Tag Archives: John Scalzi

One Day

200px-OldMansWar(1stEd)

In John Scalzi’s Old Man’s War, the protagonist, John Perry, talks about how when you reach a certain age it isn’t “one thing after another,” but instead, “everything all at once.”

That’s what my father is dealing with, and us along with him.

Both my father and mother – and myself for that matter – have told others that if medical science can return us to a reasonable functional level, go ahead and do what is necessary. However, if life is going to be severely limited, such as being bedridden and connected to a ventilator, please don’t take such extraordinary measures.

My father hasn’t been able to eat much over the past week or so. Today the discussion among the staff was the need for a feeding tube. There’s a temporary nasogastric tube that’s effective but uncomfortable. There’s a surgical gastrostomy tube that’s permanent. Where’s the line between supportive and extraordinary? What should we do?

His doctor arrived at about 9:00 pm and discussed the situation with us.

Were we going to face a heart rending decision?

She brought us up to date on everything. When it got to the issue of nutrition, my father protested that even the sight of food bothered him. His taste was altered by the treatments and everything was sickly sweet.

“What about toast?” the doctor asked. “Say toasted rye bread?”

“I think I could do that,” my father replied. “I also want something to drink that’s not sweet – like lemonade.”

The doctor pointed out that lemons have too much potassium. We threw out various suggestions and lo and behold someone mentioned a particular grapefruit based soda that none of us had thought about in ages.

My brother ran out and got the soda. My father decided that toast and the soda was good.

The Lord gave us at least one more day, but I know there was a reason. Perhaps it was to bring us closer. Perhaps it was to teach us not to let the high tech overshadow the simple solutions. It could even be because He rewards families that love one another.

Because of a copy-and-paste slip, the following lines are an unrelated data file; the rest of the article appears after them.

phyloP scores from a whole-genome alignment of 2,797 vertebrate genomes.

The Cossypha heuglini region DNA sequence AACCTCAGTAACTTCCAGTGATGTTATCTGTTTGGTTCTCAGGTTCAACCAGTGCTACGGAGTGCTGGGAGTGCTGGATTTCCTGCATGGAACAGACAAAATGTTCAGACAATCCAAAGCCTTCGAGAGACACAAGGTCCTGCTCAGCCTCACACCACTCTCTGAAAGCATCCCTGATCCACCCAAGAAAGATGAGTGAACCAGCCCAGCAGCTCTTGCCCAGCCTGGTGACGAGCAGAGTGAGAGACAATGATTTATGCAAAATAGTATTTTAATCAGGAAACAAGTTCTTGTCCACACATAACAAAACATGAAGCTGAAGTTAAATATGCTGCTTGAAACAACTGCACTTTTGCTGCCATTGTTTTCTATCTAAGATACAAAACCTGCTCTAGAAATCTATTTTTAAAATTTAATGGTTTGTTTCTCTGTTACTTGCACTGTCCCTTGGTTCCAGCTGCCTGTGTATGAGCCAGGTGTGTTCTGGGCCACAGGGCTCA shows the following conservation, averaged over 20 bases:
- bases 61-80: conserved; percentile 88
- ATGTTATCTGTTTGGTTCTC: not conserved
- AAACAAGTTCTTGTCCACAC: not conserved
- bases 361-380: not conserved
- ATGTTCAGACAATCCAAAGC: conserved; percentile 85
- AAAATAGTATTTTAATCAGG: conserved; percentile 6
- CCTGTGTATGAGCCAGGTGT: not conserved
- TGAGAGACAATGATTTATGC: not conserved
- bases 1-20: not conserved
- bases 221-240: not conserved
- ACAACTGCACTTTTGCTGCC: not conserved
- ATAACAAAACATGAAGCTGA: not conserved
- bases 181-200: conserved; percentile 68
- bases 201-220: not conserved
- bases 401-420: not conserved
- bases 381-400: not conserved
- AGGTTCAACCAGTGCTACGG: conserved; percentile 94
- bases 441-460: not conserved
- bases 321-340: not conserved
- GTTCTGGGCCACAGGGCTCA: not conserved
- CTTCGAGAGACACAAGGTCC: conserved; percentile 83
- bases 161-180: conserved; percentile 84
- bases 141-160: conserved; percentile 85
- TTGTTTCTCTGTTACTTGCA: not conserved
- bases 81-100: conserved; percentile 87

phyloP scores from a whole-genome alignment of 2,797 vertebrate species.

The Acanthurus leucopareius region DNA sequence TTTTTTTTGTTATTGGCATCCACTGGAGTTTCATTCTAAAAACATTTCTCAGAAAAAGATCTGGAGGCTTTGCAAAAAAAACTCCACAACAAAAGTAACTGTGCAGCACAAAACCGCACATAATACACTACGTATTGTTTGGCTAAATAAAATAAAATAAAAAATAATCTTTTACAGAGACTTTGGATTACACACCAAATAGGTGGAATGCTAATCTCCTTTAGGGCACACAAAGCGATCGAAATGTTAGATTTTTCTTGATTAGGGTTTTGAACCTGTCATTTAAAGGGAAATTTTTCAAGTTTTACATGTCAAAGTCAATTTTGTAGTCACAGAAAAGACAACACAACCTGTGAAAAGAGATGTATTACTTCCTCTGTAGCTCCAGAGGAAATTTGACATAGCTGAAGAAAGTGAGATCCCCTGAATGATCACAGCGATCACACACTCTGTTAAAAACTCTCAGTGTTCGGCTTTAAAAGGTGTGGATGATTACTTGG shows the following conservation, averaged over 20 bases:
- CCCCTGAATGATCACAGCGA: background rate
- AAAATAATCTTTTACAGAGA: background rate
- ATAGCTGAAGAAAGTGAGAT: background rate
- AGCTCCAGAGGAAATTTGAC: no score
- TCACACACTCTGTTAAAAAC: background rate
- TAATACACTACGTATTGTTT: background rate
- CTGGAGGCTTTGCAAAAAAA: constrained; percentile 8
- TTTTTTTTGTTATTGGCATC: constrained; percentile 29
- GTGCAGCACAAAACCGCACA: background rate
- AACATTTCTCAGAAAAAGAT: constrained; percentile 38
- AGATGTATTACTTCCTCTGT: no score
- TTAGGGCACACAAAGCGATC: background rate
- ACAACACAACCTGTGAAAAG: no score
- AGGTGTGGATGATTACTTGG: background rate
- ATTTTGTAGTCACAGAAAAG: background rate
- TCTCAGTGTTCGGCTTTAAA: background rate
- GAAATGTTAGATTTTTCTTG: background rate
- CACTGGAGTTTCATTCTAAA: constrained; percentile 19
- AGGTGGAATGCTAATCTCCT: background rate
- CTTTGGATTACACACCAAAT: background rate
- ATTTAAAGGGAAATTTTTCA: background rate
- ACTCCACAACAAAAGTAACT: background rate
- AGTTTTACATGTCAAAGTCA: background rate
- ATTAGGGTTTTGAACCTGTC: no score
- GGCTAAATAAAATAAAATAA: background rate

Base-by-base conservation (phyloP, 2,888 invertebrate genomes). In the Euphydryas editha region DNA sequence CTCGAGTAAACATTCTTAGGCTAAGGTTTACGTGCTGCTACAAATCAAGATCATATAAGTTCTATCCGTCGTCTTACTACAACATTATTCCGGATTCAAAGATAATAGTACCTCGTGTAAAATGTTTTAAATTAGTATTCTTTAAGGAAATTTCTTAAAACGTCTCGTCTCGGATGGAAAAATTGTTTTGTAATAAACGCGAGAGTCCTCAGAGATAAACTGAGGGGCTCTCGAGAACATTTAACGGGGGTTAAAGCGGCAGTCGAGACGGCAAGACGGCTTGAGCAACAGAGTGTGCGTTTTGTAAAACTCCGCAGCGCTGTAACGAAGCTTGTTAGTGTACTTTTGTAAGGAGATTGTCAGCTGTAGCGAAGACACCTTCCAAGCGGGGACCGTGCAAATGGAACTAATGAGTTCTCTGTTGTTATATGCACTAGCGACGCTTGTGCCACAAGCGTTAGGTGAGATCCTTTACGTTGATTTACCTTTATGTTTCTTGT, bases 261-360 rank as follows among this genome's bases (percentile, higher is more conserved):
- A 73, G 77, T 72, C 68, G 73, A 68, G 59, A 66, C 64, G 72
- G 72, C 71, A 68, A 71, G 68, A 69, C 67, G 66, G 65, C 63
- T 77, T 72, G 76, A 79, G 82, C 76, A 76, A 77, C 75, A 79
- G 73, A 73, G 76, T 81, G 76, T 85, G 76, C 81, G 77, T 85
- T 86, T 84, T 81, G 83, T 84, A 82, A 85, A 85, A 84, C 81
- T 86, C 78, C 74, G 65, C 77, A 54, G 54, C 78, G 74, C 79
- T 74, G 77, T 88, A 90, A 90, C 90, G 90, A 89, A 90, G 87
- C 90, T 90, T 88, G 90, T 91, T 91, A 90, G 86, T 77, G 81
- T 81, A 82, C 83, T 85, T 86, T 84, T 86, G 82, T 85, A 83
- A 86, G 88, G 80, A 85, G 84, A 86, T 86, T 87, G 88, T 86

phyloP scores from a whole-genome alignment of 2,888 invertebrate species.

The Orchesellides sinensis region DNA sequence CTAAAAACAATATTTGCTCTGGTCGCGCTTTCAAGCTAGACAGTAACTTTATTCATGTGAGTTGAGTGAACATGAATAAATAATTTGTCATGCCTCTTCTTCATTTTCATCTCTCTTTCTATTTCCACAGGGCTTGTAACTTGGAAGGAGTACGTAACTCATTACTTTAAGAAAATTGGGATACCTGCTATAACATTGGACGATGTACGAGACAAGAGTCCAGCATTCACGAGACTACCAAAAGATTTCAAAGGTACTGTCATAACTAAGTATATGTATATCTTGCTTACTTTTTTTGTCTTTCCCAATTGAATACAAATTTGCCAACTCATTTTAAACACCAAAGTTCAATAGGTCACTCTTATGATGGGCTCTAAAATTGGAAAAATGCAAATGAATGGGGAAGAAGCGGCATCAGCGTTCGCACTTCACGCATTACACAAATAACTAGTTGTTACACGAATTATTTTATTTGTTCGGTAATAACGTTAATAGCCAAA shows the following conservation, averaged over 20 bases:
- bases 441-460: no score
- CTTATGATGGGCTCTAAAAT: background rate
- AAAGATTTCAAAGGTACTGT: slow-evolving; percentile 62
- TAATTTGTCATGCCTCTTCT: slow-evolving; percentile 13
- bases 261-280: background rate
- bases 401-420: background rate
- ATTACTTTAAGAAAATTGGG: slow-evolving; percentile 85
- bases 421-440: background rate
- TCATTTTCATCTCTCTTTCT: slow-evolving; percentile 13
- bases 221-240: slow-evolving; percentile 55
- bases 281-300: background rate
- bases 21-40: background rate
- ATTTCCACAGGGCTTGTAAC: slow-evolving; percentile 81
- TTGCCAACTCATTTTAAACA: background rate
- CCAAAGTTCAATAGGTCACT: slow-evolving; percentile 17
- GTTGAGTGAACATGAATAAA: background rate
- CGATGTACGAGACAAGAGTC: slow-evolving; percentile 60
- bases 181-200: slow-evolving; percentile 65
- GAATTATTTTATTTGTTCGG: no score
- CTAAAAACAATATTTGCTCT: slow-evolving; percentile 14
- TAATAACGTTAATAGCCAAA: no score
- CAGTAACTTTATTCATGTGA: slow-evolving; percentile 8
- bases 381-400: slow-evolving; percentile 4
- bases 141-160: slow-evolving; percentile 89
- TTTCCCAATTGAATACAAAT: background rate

For whatever reason, it was a day that began with concern and ended more sweetly.

Thank you God.

Summer Reading

It’s summertime and the kids are busily ignoring their summer reading lists, which is a pity because there are so many interesting things out there to read. Here’s what I’ve been reading lately – in alphabetical order to keep it fair. (I left out the ham radio and Arduino microcomputer books at my wife’s suggestion.)

Chasing Francis: A Pilgrim’s Tale by Ian Morgan Cron. This is a novel, but one with a spiritual message. Chase Falson, an evangelical pastor, tries to regain his spiritual health and to his surprise ends up tracing the footsteps of St. Francis of Assisi.

Going Clear: Scientology, Hollywood and the Prison of Belief by Lawrence Wright. An in-depth examination of Scientology. This book starts with a biography of L. Ron Hubbard and continues through the development of the organization. Hint: Don’t ask Tom Cruise to autograph your copy.

Proofiness: How You’re Being Fooled be the Numbers by Charles Seife. We try to make sense of the world around us, so it’s easy to believe people who present information backed up by plausible sounding numbers. Six out of ten people (97%) will benefit from this book. (Thanks to Beth Ann for the suggestion.)

St. Francis of Assisi by G.K. Chesterton. I read a blurb on cnn.com in which Ian Morgan Cron, an Episcopal priest, told how this book had helped him during a crisis of faith. He then went on to write Chasing Francis (above).

Salt Sugar Fat: How the Food Giants Hooked Us by Michael Moss. An examination of the food industry’s use of flavor and factors such as “mouthiness” drive our food choices – and their bottom line.

The Human Division by John Scalzi. The latest installment in the “Old Man’s War was written so each chapter is a separate story, and the chapters were released individually on-line prior to the book’s publication.

Bon Appetit